2.       Sudden confusion, trouble speaking or understanding.

3.       Sudden trouble seeing in one or both eyes.

4.       Sudden trouble walking, dizziness, loss of balance or coordination.

5.       Sudden, severe headache with no known cause.

I have witnessed the devastating effects of a stroke first hand.  Fast treatment in a properly equipped ER can make a remarkable difference.
I can’t over emphasize this: see those symptoms:  call 911, let them know that you suspect a stroke – the ambulance crew will be better prepared.  Make a note of the time you first noticed the symptoms.  Don’t wait to see if it gets better – because if it gets worse – it gets a lot worse.
Warning signs courtesy of the American Heart Association.

Tuesday, October 02, 2012

Reveiw of Knocking on Heaven's Door, by Lisa Randall

English: black and white picture of lisa randa...
English: black and white picture of lisa randal at interview at cern 2005 (Photo credit: Wikipedia)
MUNICH, GERMANY - JANUARY 22:  Lisa Randall of...
MUNICH, GERMANY - JANUARY 22: Lisa Randall of Harvard University speaks during the Digital Life Design conference (DLD) at HVB Forum on January 22, 2012 in Munich, Germany. DLD (Digital - Life - Design) is a global conference network on innovation, digital, science and culture which connects business, creative and social leaders, opinion-formers and investors for crossover conversation and inspiration. (Image credit: Getty Images via @daylife)

As I recall, I purchased Knocking on Heaven’s Door by Lisa Randall after reading a review in Barron’s.  Subtitled How Physics and Scientific Thinking Illuminate the Universe and the Modern World, it is an exploration of both cosmology and particle physics, and a spirited defense of scientific analysis, hypothesis and testing.  I refer to the prior review because I expected (perhaps unfairly) reporting on the state of knowledge on the specific physics topics.  While that was indeed there, there was far more of an exposition on the scientific method, the importance of experiments, and how scientific theories develop, are refuted or refined.
Before going further, for the benefit of someone choosing to read this review, let me say that I consider myself a reasonably smart guy who is reasonably educated and well-read.  I say that not to brag, but to follow it with the comment that I found some of the material very difficult.  Simply put, even though I think Dr. Randall tried to make this accessible to the lay reader, topics such as quantum gravity are difficult.  For the reader who is more literate on these topics and, frankly, more intelligent than I am, you’ll likely find this quite interesting and informative.  If you avoided high school physics like an STD, you might want to steer clear.

Not surprisingly, the book builds logically – although I was confused at the start.  Early chapters develop the concept of scale, i.e. incredibly tiny to incomprehensively large.  Dr. Randall spends a great deal of time on that, to the extent that I started glancing ahead to other chapters.  However, the good Dr. was up to something, and the discussion of scale and why scale matters to scientific thinking became more apparent as the book began to explore behavior (that is, forces) at the subatomic scale versus behavior at the galaxy scale.
After that introduction, the book covers in very great detail the Large Hadron Collider (CERN) and its scientific promise.  (If one is researching particle colliders, put this on your background materials list).  To be blunt, I learned more about the collider than I cared to, but I am very interested in its results.  In turn she covers the state of understanding at the subatomic scale as well as the topics researchers either don’t understand at all, or have a testable hypothesis for that they are seeking more data to prove, disprove or modify.  She also explores, although somewhat less, the bounds of knowledge of cosmology.  This isn’t a shortcoming of the book; the author after all is a particle physicist, so it makes sense that she would concentrate there.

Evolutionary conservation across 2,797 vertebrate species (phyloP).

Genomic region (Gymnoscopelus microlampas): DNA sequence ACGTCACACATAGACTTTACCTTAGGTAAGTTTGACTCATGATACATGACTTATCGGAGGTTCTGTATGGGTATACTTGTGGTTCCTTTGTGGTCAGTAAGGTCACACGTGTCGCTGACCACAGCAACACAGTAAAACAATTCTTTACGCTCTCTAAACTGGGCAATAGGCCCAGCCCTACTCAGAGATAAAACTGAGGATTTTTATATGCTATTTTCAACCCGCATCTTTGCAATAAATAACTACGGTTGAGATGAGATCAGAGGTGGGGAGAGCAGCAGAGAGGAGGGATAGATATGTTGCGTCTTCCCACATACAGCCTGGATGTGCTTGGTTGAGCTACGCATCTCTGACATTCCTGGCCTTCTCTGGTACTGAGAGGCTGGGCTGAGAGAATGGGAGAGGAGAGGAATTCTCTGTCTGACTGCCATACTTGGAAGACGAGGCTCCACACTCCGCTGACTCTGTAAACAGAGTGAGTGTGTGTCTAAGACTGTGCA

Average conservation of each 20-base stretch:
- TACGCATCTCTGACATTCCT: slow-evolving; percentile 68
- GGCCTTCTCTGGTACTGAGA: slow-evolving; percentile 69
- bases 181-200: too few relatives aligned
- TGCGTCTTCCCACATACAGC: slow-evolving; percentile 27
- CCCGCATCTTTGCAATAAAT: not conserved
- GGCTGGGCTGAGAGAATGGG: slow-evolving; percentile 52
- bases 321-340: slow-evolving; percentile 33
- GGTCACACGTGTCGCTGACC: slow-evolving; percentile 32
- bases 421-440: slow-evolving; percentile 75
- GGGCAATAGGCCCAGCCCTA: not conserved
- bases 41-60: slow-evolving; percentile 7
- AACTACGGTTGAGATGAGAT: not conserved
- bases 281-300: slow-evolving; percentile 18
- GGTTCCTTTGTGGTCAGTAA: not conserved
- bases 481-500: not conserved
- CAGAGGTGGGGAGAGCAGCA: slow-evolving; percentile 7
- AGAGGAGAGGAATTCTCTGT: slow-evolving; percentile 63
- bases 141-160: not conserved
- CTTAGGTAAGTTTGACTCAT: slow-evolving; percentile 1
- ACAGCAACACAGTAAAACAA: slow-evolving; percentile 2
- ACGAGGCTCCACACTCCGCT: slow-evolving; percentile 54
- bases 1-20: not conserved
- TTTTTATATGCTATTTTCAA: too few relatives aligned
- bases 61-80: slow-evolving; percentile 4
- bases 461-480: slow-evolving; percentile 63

Early in the book is quite a commentary on religion and the interplay of s and science.  My conclusion is that Dr. Randall is not a believer.  I would also speculate that she has found the Creation movement and its adherents as opponents to science and funding of research.  I am a believer in a Supreme Being, but I part company with those who take a completely literal view of the Bible, in particular Genesis.  I would ask them to read Isaiah 55:8-9 very carefully.
Having said that, I’m not completely comfortable with the current evolution theory either.  I’m familiar with all the primordial soup stuff, presence of carbon and water, etc.  But at the end of the day, something that wasn’t alive became alive.  That’s not a little jump, that’s an interplanetary leap.  I found the authors view on religion harsh, as quoted here:
But any religious scientist has to face daily scientific challenge to his belief.  The religious part of your brain cannot act at the same time as the scientific one.  They are simply incompatible.
Sorry Professor, I don’t accept that.  And, if you are very religious, consider yourself warned that she has written this in part to challenge you.
I have one other quibble with the book.  There are a number of illustrations including pictures of the Large Hadron Collider.  Some of them were quite difficult to see.  While I understand that it would have added considerable cost to the book, this is a place where better quality photos and paper, possibly including color photography, would have been a real improvement. 
Nonetheless, I enjoyed the book, and if Ms. Randall publishes a sequel with results from the collider, I’ll be sure to buy it.